As interesting and crazy as the presidential race for 2024 has been already, it’s about to get a lot more so. It’s been a fun-filled year of indictments, investigations, and impeachments, and now, it seems a newly independent candidate is about to enter the ring.
RFK, Jr. Goes Rogue
On his website, Robert F. Kennedy, Jr. posted a “Save the Date. Save the Country” landing page inviting voters to a “historic event.”
In the promotional video the presidential hopeful announced, “I’m going to be in Philadelphia on October 9th to make a major announcement at the very birthplace of our nation.”
He teased, “I’m not going to tell you right now exactly what that announcement will be. I can say though, that if you’ve been waiting to come to one of my public events, this will be the one to come to.”
It doesn’t take a member of the CIA to figure out that RFK, Jr. will likely be proclaiming his shift from the Democratic party to running as an independent candidate.
The nephew of one of the most revered presidents in American history, RFK, Jr. has been critical of both the party his family has heralded as well as the opposition.
“I understand the deeply felt concern that people have about the way corruption has overtaken our government. It’s in the executive branch, it’s in Congress, it’s in the leadership of both political parties,” Kennedy states in his video.
When the DNC Goes Low, Kennedy Goes High
He has been vilified in the mainstream media, called a conspiracy theorist, and canceled on major social media platforms for going against the progressive platform.
Despite attempts to completely decimate Kennedy, he continues to grow in popularity by focusing less on attacking what’s already there and more on building a coalition of Americans who want to create something new.
“We all recognize that there’s a genuine possibility of national transformation and its source is the goodness of the American people. Our government may be crooked, but our people are kind, brave, and caring.”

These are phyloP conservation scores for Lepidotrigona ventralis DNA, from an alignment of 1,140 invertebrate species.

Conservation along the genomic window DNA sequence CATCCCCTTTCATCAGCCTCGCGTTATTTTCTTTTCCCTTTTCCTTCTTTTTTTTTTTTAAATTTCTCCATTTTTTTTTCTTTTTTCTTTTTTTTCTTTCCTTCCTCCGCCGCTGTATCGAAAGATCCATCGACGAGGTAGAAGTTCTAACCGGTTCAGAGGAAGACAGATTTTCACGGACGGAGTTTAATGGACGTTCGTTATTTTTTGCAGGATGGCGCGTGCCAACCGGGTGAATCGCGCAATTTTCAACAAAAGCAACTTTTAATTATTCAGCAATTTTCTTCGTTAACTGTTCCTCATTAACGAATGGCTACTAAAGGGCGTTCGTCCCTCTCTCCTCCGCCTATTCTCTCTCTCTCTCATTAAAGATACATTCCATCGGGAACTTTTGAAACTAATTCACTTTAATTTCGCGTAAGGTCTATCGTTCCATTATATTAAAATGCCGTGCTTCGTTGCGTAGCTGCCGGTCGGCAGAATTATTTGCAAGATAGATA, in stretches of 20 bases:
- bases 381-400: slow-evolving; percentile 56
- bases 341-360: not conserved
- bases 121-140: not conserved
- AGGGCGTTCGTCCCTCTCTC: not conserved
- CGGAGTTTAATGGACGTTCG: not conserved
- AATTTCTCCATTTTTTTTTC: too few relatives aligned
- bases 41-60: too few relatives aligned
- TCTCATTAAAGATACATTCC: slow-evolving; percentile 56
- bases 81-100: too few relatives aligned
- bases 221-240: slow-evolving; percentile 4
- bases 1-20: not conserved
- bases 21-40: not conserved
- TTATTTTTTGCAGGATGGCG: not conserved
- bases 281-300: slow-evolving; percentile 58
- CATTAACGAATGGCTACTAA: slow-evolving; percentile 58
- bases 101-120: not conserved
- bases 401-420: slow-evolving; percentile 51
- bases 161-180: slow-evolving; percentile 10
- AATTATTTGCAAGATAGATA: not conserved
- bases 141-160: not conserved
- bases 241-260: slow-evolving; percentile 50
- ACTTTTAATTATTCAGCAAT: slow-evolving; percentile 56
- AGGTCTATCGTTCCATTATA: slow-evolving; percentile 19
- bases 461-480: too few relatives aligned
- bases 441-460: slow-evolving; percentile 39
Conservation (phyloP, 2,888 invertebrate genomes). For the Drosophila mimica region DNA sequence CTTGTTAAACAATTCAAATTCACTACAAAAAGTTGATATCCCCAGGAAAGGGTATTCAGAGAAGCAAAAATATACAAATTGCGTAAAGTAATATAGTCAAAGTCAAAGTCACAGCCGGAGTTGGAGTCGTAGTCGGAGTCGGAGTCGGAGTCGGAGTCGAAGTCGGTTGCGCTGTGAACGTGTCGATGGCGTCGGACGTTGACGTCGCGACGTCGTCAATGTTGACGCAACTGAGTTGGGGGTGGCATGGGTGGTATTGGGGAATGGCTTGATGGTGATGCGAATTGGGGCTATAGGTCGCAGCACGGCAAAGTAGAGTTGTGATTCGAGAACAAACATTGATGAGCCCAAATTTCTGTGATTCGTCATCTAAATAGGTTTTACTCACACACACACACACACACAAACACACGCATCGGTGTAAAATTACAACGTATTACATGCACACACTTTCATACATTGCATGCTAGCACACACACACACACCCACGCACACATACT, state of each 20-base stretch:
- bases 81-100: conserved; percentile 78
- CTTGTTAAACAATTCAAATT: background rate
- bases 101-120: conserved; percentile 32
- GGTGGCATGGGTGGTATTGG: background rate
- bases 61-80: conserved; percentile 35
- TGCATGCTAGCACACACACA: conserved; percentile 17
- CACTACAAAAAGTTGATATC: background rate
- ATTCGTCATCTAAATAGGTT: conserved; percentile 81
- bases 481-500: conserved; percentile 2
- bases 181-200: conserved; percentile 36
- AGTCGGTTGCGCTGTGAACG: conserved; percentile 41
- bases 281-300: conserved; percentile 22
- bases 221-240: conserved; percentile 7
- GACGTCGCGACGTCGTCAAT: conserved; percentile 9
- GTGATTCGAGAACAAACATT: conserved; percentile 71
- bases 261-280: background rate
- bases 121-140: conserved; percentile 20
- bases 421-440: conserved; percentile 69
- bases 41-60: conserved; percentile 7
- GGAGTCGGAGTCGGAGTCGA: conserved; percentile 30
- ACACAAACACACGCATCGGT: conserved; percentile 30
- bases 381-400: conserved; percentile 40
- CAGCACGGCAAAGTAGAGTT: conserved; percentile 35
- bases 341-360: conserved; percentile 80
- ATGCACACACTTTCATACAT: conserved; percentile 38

Indeed, Kennedy is appealing to the better angels of our nature that Abraham Lincoln so famously employed in his first inaugural speech, which he believes can overcome the division that the country is experiencing, much as it did in the days of the Civil War.
“That goodness is stronger than the divisions that are keeping us all apart.”
Can Kennedy Heal the National Divide?
Kennedy is attempting to bridge the gap. He wants to attract the voters who have fallen through the cracks, the ones who have identified as “politically homeless.”
Those who cannot identify with either the extreme woke policies of the far left that characterize the Biden administration or the often disconcerting obsession with Donald Trump the right seems to be embracing.
Those who have been extremely disillusioned and traumatized by the past decade or so of politics.
Those who are ready for something new, even if they don’t 100 percent agree with all of the candidate’s policy positions because, well, anything is better than the choices we have now.
Kennedy speaks directly to those voters.
“I’ll be speaking about a sea change in American politics and what your part and my part is in that change. A lot of Americans who had previously given up any hope that real change would ever come through the American electoral process have begun to find new hope in my candidacy.”
Kennedy sees the good-hearted nature of America, filled with good intentions, “every day on the campaign trail.”
According to the man seeking to unify our country, “… the more I see it, the more I trust it. And the more I trust it the more the path to victory becomes possible.”
But do enough Americans trust Kennedy? That’s the question voters will have to answer at the ballot box next November.
Jennifer Galardi is the politics and culture editor for 19FortyFive.com. She has a Master’s in Public Policy from Pepperdine University and produces and hosts the podcast Connection with conversations that address health, culture, politics and policy. In a previous life, she wrote for publications in the health, fitness, and nutrition space. In addition, her pieces have been published in the Epoch Times and Pepperdine Policy Review. You can follow her on Instagram and Twitter.
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